Engineering and Computer Science at the University of Michigan.  He directs
the "Highly-interactive computing environments" project in the Artificial
Intelligence Lab.  He and his group are exploring the roles that
multimedia-based, computer-aided design environments will play in
restructuring learning and training.  He is the editor of the new journal,
Interactive Learning Environments (Ablex Press, Inc.), serves on the
Editorial Board of Human Computer Interaction, Journal of Educational
Computing Research, International Journal of Man-Machine Studies, and has
authored over 100 papers.  Soloway has consulted for IBM, Digital Equipment
Corp., Apple Computer, Arthur Anderson & Company, Educational Testing
Service, and NASA.

Lecture 4: 3:00pm - 3:55pm EST

Advanced User Interface Architectures and Software Tools 

Bill Curtis, MCC Human Interface Laboratory 

The next generation of user interfaces will require computers to resolve 
ambiguous inputs that may arrive simultaneously from modalities such as
voice, gesture, handwriting, etc.   MCC's Human Interface Laboratory is
integrating the knowledge-based and media-based capabilities needed for 
supporting these multi-modal interfaces.  After discussing the capabilities
of current generation interface toolkits such as NeXTStep, MacApp, and OSF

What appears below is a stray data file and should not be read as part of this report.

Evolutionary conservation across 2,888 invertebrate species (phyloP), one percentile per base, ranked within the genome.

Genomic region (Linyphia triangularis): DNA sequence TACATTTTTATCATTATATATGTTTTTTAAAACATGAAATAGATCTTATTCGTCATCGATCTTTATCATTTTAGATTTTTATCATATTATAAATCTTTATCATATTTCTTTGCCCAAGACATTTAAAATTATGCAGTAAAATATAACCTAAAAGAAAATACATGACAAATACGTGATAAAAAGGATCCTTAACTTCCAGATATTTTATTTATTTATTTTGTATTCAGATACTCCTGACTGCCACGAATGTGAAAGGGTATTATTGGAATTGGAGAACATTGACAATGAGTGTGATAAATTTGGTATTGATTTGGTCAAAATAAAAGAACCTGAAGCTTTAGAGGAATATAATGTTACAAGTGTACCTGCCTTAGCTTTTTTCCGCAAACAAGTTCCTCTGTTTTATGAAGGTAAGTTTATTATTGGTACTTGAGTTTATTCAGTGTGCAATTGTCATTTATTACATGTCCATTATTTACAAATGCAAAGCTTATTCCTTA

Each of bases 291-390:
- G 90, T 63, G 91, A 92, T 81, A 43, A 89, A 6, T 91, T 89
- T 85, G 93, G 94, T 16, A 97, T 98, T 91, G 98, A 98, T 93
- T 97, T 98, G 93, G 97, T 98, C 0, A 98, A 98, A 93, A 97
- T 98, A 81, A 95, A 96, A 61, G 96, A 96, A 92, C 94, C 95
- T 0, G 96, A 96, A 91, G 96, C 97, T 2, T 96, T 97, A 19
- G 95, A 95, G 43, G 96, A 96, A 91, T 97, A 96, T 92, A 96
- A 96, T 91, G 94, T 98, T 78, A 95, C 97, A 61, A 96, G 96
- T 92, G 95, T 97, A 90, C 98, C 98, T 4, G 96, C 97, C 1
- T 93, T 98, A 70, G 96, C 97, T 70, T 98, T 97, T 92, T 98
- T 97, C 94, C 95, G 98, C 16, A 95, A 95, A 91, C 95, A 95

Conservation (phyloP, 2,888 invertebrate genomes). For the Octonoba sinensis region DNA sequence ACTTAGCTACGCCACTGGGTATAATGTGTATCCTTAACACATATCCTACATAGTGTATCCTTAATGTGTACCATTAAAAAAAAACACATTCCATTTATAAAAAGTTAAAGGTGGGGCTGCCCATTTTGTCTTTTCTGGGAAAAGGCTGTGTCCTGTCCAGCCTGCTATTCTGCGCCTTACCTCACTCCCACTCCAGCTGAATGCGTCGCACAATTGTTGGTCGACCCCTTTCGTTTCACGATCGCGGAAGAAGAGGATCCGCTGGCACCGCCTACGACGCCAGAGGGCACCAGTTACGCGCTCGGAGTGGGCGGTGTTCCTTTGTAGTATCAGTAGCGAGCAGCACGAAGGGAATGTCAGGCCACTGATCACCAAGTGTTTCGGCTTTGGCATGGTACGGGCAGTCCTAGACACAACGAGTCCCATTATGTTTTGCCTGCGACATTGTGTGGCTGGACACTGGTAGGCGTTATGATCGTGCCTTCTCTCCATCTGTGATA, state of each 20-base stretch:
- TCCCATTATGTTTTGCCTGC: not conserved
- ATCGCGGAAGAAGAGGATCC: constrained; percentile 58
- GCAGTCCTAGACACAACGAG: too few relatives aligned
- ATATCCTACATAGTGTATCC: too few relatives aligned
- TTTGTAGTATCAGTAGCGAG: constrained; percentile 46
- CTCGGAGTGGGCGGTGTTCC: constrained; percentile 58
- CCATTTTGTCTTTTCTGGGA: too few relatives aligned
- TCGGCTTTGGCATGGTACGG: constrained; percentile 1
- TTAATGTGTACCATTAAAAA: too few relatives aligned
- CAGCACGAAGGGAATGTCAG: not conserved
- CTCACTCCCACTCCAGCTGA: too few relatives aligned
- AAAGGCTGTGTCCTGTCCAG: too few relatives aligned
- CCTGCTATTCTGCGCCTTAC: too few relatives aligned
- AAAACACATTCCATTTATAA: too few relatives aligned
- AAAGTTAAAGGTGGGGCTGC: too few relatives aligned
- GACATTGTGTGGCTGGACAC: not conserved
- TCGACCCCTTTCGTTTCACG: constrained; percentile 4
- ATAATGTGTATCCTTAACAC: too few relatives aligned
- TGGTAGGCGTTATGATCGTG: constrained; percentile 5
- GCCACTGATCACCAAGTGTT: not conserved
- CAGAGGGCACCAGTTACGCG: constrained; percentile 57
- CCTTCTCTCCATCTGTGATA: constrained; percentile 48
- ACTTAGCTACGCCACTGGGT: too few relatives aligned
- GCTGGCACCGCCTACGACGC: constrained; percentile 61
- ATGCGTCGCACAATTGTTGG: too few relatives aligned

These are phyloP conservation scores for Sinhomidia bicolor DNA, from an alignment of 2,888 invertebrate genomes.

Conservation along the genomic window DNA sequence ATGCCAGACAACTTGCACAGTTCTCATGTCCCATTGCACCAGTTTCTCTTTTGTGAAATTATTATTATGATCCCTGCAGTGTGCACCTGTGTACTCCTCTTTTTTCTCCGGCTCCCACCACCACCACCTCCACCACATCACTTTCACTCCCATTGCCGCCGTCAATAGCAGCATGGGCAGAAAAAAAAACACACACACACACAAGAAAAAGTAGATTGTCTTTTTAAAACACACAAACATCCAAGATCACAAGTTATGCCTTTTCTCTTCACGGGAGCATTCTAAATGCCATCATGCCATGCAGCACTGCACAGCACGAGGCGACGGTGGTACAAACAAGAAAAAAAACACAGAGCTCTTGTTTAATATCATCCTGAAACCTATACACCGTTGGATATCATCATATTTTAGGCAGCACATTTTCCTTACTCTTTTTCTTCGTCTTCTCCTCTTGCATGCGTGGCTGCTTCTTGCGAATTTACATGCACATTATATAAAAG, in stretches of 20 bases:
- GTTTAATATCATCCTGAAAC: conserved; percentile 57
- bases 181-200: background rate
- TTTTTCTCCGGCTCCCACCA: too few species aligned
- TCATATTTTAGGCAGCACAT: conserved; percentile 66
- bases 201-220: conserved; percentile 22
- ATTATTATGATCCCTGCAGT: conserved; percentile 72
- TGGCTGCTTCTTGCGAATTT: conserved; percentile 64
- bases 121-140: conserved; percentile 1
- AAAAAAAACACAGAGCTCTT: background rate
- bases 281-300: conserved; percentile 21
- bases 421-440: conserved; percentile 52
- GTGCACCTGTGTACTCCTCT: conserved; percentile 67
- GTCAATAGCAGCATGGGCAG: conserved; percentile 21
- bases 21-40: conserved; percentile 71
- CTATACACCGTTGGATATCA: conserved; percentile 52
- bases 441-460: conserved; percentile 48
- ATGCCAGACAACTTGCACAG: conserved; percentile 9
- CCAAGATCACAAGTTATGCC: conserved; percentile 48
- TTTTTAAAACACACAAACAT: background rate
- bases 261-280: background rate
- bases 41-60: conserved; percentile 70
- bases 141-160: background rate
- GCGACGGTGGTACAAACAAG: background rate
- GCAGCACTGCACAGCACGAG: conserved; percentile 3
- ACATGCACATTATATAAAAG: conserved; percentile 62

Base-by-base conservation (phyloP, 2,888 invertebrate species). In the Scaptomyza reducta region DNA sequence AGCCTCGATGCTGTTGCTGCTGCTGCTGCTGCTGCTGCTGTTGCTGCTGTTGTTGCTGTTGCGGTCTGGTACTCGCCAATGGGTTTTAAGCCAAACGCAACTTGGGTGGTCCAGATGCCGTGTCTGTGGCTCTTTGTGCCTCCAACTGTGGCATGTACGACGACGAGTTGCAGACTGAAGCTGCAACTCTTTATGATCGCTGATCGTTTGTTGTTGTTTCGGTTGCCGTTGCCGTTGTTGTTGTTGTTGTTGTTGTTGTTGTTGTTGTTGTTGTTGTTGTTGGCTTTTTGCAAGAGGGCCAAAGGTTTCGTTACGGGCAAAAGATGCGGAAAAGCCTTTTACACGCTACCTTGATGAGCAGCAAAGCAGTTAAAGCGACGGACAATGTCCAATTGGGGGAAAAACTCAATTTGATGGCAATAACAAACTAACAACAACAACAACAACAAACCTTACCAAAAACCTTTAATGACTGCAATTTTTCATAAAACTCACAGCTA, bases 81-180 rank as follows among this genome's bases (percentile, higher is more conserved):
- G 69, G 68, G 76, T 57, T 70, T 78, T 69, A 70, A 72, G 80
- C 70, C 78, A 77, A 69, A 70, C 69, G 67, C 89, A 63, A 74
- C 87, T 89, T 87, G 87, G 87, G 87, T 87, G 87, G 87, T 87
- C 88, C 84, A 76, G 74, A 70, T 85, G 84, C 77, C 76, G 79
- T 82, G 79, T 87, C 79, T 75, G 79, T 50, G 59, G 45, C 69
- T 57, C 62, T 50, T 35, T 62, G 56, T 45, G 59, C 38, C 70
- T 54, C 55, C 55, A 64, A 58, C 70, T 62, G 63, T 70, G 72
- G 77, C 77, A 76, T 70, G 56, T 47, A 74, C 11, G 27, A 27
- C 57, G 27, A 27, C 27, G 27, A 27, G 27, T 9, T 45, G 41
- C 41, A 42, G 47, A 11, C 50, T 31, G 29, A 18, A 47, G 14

Motif, this talk will discuss the technology developed and lessons
learned in our research on building such interface capabilities.

At the core of our multidisciplinary research is a blackboard system
tailored for user interface requirements.  It provides a powerful runtime
architecture for integrating interface modalities and interpreting ambiguous
inputs.  For instance, in building paper-and-pencil-like interfaces we are
integrating neural net and parsing capabilities for recognizing sketched
input that can range from characters, to equations, to diagrammatic
languages.  The ability to integrate knowledge-based and media- based
capabilities will become more important as applications grow more data
intensive and place a greater premium on searching large information spaces,
creating interactive graphic representations of the data or objects, and 
in providing tutorial assistance on-line (self-training interfaces).  

Dr. Curtis is Director of MCC's Human Interface Laboratory pursuing
research on a new generation of user interface technology.  Previously he
was a Director in MCC's Software Technology Program, which is developing a
new generation of technology for supporting the design of large systems.
Prior to joining MCC, Dr.  Curtis was the Manager of Programming Trends
Analysis at ITT's Programming Technology Center; Manager of Software
Management Research in the Space Division of General Electric, and Research
Assistant Professor at the University of Washington.  He has published over
80 articles on software engineering, human-computer interaction, and the
management of large systems development, and has edited two books:  Human
Factors in Software Development (an IEEE tutorial) and Human Factors in
Computing Systems (CHI 1985 Proceedings).  He is on the editorial boards of
the IEEE Transactions on Software Engineering, Human-Computer Interaction,
the International Journal of Man-Machine Studies, and the Journal of Systems
and Software.

Discussion: 4:05pm - 5:00pm EST

Presenters will accept phoned-in questions from the live satellite audience.